Tamale-Making How-To

In Cooking Guide by Lois MannoLeave a Comment

red-chile-tamales-BeesonEven though I spent Christmas with my kids in Portland, Oregon, I wanted to keep up with New Mexico tradition and have a family tamale-making night. The project was a fun, messy, delicious success. If you want to try making your own tamales at home, here’s a step-by-step photo how-to. The basic pork and red chile tamale recipe came from the SuperSite article entitled “Tantalizing Tamales” by Gwyneth Doland.

Happy New Year, and enjoy!


Pork and Red Chile Tamales

Recipe Type: Main
Cuisine: Mexican
Author: Mild to Hot, depending on the chile pods
Prep time:
Cook time:
Total time:
Serves: 24 tamales
These are some of the most common tamales in the Southwest. They can be found in restaurants, cafes and in the coolers toted by strolling vendors. Everybody loves them, so make a bunch and freeze any leftovers. This recipe makes enough pork filling to make another batch of tamales, but you can always just use the extra pork for burritos.
  • 1 recipe Basic Masa (recipe follows)
  • 2 1/2 pounds boneless pork butt, trimmed of excess fat
  • 6 cloves garlic, peeled
  • 1 teaspoon black peppercorns
  • 2 bay leaves
  • 1 teaspoon salt
  • 1 recipe New Mexico Red Chile Sauce (recipe follows)
  • At least 36 softened corn husks, plus 36 strips for tying
  1. Arrange the pork butt in a large Dutch oven or heavy-bottomed stockpot. Add the garlic, peppercorns, bay leaves and salt. Pour over it enough cold water to cover by several inches. Turn the heat to high and bring the liquid to a boil, then reduce the heat and simmer, partially covered, about 2 hours.
  2. Transfer the pork to a cutting board and allow it to rest 20 minutes. Using 2 forks, shred the meat. In a bowl, combine 2 cups of the shredded pork with enough red chile sauce to thoroughly moisten the meat.
  3. Place the corn husks in a pan of hot water (enough to cover), and let them soak for an hour. Before using a husk, blot the extra water from the surface. It’s ok if they are damp, just not dripping wet. This will make it easier to spread the masa.
  4. Assemble and steam the tamales, following the instructions above.
  5. Serve with the remaining New Mexico Red Chile Sauce on the side, so people can unwrap their tamale and spread it with sauce.


Basic Masa Dough

Prep time:
Cook time:
Total time:
Serves: 24 tamales
  • 2 cups freshly ground masa for tamales or 3 cups masa harina
  • 1 1/2 teaspoons salt
  • 1 1/2 teaspoons baking powder
  • 1 cup fresh lard, at room temperature
  • 1 1/2 cups homemade or low-sodium chicken stock
  1. If you’re using masa harina, pour it into a bowl and add 2 cups warm water. Work the mixture into a dough with your hands and then set it aside to rest for about 15 minutes.
  2. Add the lard to the workbowl of a standing mixer fixed with the whisk attachment (or use a regular hand mixer in a large bowl) and beat it together with the salt and baking powder until light and fluffy.
  3. If you’re using a standing mixer, switch to the paddle attachment. While beating, add the reconstituted (or freshly ground) masa by handfuls into the workbowl. Add the stock and beat until combined. Taste the mixture and add salt if necessary.
  4. Continue beating until the masa is light and fluffy, 15 or 20 minutes. The masa is ready when a grape-sized ball of dough floats in a glass of cold water. If the dough sinks continue beating 5 minutes longer, then test it again.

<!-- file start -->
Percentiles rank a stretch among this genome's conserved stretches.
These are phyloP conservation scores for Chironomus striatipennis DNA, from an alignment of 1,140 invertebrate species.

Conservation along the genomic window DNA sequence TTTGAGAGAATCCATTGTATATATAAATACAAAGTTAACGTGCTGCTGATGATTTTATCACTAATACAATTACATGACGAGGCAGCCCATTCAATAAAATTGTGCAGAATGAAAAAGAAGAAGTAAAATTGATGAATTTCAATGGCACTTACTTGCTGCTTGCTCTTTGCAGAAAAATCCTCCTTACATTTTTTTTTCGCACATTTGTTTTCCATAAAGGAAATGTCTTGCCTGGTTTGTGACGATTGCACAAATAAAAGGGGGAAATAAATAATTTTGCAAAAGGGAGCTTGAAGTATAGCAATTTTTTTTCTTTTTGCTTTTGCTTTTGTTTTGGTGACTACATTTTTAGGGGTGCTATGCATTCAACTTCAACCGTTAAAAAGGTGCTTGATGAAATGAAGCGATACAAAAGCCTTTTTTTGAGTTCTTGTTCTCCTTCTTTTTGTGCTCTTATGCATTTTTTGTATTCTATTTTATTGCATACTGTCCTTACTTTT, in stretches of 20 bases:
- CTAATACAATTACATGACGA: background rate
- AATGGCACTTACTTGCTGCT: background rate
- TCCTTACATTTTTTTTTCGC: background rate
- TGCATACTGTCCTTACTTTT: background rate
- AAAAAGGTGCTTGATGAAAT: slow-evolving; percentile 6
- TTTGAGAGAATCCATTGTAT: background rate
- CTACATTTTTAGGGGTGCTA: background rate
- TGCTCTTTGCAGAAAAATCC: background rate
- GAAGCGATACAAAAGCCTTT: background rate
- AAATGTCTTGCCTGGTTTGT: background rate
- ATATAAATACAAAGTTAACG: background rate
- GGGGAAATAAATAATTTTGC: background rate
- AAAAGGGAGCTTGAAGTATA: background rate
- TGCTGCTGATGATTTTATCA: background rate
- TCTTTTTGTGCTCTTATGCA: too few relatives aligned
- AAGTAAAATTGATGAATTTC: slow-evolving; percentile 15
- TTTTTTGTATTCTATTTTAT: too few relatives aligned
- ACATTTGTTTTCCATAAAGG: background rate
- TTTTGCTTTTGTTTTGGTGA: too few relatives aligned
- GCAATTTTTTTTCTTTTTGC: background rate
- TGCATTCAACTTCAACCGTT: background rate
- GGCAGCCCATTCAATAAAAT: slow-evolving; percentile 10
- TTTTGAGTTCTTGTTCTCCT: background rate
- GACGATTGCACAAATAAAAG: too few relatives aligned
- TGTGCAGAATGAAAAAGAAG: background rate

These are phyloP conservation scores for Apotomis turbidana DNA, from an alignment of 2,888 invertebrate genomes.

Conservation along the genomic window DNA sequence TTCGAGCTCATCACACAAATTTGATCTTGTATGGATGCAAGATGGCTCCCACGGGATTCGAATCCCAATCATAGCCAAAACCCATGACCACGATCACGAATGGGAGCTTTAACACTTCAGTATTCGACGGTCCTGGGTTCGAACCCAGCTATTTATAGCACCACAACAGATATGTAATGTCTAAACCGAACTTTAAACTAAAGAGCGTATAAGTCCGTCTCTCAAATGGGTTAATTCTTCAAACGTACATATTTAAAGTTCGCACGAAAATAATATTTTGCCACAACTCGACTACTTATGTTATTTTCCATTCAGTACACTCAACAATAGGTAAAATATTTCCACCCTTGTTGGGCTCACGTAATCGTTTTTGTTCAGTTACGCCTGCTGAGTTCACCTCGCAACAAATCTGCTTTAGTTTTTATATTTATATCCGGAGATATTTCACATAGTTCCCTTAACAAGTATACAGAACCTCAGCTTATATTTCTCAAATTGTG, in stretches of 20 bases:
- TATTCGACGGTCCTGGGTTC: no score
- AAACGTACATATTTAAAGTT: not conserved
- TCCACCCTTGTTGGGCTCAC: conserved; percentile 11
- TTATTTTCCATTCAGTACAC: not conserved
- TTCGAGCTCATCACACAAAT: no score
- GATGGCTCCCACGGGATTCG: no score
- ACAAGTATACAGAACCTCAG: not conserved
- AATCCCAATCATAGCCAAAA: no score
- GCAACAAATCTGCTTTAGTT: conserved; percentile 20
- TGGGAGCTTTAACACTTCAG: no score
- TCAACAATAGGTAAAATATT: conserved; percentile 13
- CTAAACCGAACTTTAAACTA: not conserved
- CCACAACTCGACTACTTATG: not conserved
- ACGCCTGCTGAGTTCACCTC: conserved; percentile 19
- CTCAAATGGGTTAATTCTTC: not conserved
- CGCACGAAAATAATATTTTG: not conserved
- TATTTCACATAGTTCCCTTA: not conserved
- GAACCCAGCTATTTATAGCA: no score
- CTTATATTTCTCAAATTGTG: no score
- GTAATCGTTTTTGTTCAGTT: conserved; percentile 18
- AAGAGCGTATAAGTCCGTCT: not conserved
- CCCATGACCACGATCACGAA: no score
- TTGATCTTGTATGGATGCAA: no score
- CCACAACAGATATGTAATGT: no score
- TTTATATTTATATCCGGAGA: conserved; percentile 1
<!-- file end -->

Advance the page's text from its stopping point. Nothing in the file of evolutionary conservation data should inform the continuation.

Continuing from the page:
New Mexico Red Chile Sauce

Author: Mild to Hot, depending on the chile pods
Prep time:
Cook time:
Total time:
Serves: 4 cups
This is my version of New Mexico’s famous red chile sauce. Mixed with shredded pork, it is used as a tamale filling, but it is also ladled over the tamales as well as enchiladas, huevos rancheros, breakfast burritos, stuffed sopaipillas, chiles rellenos and almost anything else you can think of. You may not need four cups of the sauce for your recipe, but you might as well make the whole batch; freeze extra portions in small resealable plastic containers.
  • 24 dried red New Mexico chile pods
  • 5 cups beef stock, chicken stock or water
  • 2 tablespoons bacon grease, lard or vegetable oil
  • 2 cloves garlic, minced
  • 2 tablespoons flour
  • 1 teaspoon dried Mexican oregano
  • Salt, to taste
  • 1 teaspoon honey, or to taste (optional)
  1. In a large cast-iron skillet over medium heat, toast the chiles on both sides (you’ll have to do this in batches) until they soften slightly and become aromatic. You can also do this in a 300-degree F. oven, removing the chiles when they have heated through and become puffy. Be careful not to burn them. When the chiles are cool enough to handle, remove the stems and seeds.
  2. Transfer the chiles to a deep saucepan and pour over them about 4 cups water (or enough to just barely cover. Bring the mixture to a boil, then reduce the heat and simmer for about 10 minutes. Remove the pan from the heat and allow the chiles to rest, about 15 minutes.
  3. Working in batches, puree the chiles with their soaking liquid.
  4. In the cast-iron skillet, over medium heat, melt the bacon grease. Add the garlic and flour and cook, stirring, until the mixture becomes golden. Add the pureed chiles and stir quickly while the sauce bubbles and spatters. Reduce the heat, add the oregano and simmer 5 minutes. Season to taste with salt. If the sauce is a little bitter, mellow it with the honey.


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Lois Manno

Lois is the Editorial Director of the Burn! Blog and the Fiery Foods & BBQ SuperSite.

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